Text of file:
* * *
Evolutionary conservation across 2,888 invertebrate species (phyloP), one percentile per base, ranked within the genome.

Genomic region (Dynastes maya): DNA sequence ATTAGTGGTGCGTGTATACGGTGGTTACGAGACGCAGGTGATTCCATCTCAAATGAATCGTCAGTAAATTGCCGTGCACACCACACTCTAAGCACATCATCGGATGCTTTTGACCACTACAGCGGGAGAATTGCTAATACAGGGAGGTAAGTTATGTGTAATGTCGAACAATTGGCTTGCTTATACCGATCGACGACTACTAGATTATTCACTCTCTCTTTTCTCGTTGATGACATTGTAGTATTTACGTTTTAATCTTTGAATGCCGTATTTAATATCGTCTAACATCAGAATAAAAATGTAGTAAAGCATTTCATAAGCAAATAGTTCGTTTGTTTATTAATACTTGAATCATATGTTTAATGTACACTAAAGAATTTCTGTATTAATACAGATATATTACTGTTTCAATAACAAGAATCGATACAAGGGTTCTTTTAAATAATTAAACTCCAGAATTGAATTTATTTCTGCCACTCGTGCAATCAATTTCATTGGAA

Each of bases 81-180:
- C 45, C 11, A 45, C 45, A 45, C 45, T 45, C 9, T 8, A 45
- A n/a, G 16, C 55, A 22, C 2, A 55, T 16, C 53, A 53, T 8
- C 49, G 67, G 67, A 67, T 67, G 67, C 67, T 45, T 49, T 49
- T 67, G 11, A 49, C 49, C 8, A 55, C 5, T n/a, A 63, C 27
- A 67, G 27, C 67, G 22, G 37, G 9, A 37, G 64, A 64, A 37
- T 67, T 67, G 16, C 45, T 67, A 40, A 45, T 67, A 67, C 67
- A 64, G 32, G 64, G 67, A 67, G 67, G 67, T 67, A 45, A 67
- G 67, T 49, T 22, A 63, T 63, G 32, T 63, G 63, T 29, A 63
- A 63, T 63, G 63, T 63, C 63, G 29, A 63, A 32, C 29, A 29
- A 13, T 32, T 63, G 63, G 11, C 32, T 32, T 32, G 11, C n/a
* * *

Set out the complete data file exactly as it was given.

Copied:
Evolutionary conservation across 2,888 invertebrate species (phyloP), one percentile per base, ranked within the genome.

Genomic region (Dynastes maya): DNA sequence ATTAGTGGTGCGTGTATACGGTGGTTACGAGACGCAGGTGATTCCATCTCAAATGAATCGTCAGTAAATTGCCGTGCACACCACACTCTAAGCACATCATCGGATGCTTTTGACCACTACAGCGGGAGAATTGCTAATACAGGGAGGTAAGTTATGTGTAATGTCGAACAATTGGCTTGCTTATACCGATCGACGACTACTAGATTATTCACTCTCTCTTTTCTCGTTGATGACATTGTAGTATTTACGTTTTAATCTTTGAATGCCGTATTTAATATCGTCTAACATCAGAATAAAAATGTAGTAAAGCATTTCATAAGCAAATAGTTCGTTTGTTTATTAATACTTGAATCATATGTTTAATGTACACTAAAGAATTTCTGTATTAATACAGATATATTACTGTTTCAATAACAAGAATCGATACAAGGGTTCTTTTAAATAATTAAACTCCAGAATTGAATTTATTTCTGCCACTCGTGCAATCAATTTCATTGGAA

Each of bases 81-180:
- C 45, C 11, A 45, C 45, A 45, C 45, T 45, C 9, T 8, A 45
- A n/a, G 16, C 55, A 22, C 2, A 55, T 16, C 53, A 53, T 8
- C 49, G 67, G 67, A 67, T 67, G 67, C 67, T 45, T 49, T 49
- T 67, G 11, A 49, C 49, C 8, A 55, C 5, T n/a, A 63, C 27
- A 67, G 27, C 67, G 22, G 37, G 9, A 37, G 64, A 64, A 37
- T 67, T 67, G 16, C 45, T 67, A 40, A 45, T 67, A 67, C 67
- A 64, G 32, G 64, G 67, A 67, G 67, G 67, T 67, A 45, A 67
- G 67, T 49, T 22, A 63, T 63, G 32, T 63, G 63, T 29, A 63
- A 63, T 63, G 63, T 63, C 63, G 29, A 63, A 32, C 29, A 29
- A 13, T 32, T 63, G 63, G 11, C 32, T 32, T 32, G 11, C n/a